It is so important that our students take the content we teach them and make connections to their lives in some meaningful way. One way that I do this is by having my students analyze a NY Times Science article every Tuesday. Then, using a specific rubric, I rate their analysis giving them immediate feedback. Part of the writing assignment is to explain how the science article they have just summarized affects their life in some way. I find that if students can make these types of connections, science is more meaningful. Anyone else care to share their best practices?
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I, too, use Socratic Seminars in my classroom. Each student is assigned a particular job in addition to having read the material. They must prepare for their jobs by looking at the piece from different angles, and then bringing that to the table for discussion. By putting the responsibility of learning on their shoulders, and by giving them an option/avenue to discuss their ideas, connections, revelations, predictions, opinions about a piece, it makes it relevant to them in a way I can't always bring about. We have great discussions, and their connections to TV, other literature, songs, current events, etc. makes the class stimulating and fun for all of us.
Making connections is an important strategy for reading. Science is a subject area that uses nonfiction textbooks that are sometimes daunting to students. You are smart to seek ways to help your students engage with the content area by providing them pieces of text to identify connections with.
Connecting to the text is classified by reading teachers as either text-to-self (T-S), text-to-world (T-W), or text-to-text (T-T). The Connections strategy is commonly used throughout the reading process (before, during, and after). As the wording suggests, "text-to-self" involves students connecting what they read to their own lives, "text-to-world" is connecting their reading to other people and events, and "text-to-text" is making connections with other reading.
As a literature teacher, I like to connect whatever we're reading to the historical context of both the time in which it was written and the time in which it was set. I'm always asking, "Have you talked about X in history yet?" or "Remember the X you studied in history?" That's more about connectivity than relevance, though, so I also look for references to our texts in songs, TV shows, movies, or whatever. (If you haven't yet run across it, "The Gilmore Girls" is a constant and plentiful source of literary allusions.) If they understand the texts, they understand the references and their experience with the more modern work becomes richer. It's kind of like being "in" on an inside joke--nothing really happens if you don't get it, but it feels great to get the joke when others don't. and the pleasure of the moment is enhanced. I consistently hear from students, past and present, when they run across a literary allusion they appreciate. Kind of shallow, I guess, but it works for me.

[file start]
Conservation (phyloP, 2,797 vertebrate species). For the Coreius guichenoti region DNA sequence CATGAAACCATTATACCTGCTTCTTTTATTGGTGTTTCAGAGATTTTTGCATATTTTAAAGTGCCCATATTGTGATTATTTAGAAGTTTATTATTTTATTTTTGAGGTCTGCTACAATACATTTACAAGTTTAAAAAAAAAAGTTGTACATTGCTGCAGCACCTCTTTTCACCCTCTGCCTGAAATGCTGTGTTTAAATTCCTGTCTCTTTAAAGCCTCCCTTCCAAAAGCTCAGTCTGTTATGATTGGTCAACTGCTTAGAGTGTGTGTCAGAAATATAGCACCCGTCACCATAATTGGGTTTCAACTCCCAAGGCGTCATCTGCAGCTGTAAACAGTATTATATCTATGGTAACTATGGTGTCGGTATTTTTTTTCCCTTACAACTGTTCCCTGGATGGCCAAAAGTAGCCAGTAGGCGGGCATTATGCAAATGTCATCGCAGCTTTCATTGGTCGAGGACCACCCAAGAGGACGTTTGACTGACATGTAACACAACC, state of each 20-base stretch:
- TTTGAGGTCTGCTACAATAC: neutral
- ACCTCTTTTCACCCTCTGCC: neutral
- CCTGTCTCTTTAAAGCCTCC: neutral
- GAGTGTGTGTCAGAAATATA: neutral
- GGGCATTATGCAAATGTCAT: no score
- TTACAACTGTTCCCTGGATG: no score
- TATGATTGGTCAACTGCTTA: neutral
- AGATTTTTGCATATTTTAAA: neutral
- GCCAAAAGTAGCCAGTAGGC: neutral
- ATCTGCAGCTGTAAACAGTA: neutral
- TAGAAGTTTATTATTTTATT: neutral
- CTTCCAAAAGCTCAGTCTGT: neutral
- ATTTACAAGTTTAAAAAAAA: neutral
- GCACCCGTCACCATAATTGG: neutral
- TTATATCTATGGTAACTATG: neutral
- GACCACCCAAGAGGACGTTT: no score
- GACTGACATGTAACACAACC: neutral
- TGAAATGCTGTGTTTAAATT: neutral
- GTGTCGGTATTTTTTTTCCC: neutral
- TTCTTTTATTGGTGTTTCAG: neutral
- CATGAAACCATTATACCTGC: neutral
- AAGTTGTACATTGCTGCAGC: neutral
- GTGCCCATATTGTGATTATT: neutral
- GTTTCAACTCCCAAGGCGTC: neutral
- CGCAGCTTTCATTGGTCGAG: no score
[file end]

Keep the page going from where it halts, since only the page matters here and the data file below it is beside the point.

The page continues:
I've become really good at taking something that many students might never use again in "real life" as lessons in perseverence and self-control. I honestly try to avoid mundane lessons but I'm not above admitting that for some of my students, high school really is the last time in their lives that they will have to write an essay. But I still think that every educational endeavor is practice for something in life. Learning to write a cohesive and effective argumentative essay, for example, is just as much a lesson in communication as it is writing and academia, and communication is one of the keys to success in anything.
I think something I try to emphasize with every lesson is bigger picture in achieving an education. So many students think it is just a box to check off and move on. Of course it is much more than that.
I find Socratic seminars to be one of the best methods I have of helping students to make their own real-world connections to our curricula. Because these seminars--particularly with the right selection of text as a springboard--help students synthesize and synergize both the content they are learning with the skills they are learning, those real-world connections are often far easier to make. And, because the strategy empowers students to direct their own discussion and learning, the ownership of the discussion enhances the insight they generate.
I think it is absolutely vital that students are able to see the point of what they are studying. Therefore for me I always try to establish connections with the novel or poem or play we are studying and the real world before we even look at the novel. Establishing such universal themes as love, revenge and hatred etc provides a stepping stone to understanding the text as a whole because students are able to relate with characters and the message of the story. In socials it is so important to do this to make students understand how what is happening in the world impinges on them - I too use the article method outlined in #1, but I also take general issues raised by texts and we debate them in class before looking at the actual text.
I always try to relate what I am teaching to real world experiences. When they are able to see this connection, they become more enthused and interested. If students think that what they are learning has no meaning in their lives then they generally do not take the lesson as seriously.
I was heavily influenced by the writings of Theodore Sizer, including Horace's Compromise and Horace's School. One of the things he said was that students can only be as excited about a subject as their teachers are. Our profession, I believe, requires a bit of acting. Enthusiasm spreads in a classroom, so I like to offer it whenever possible, plus, it makes my day much more interesting.
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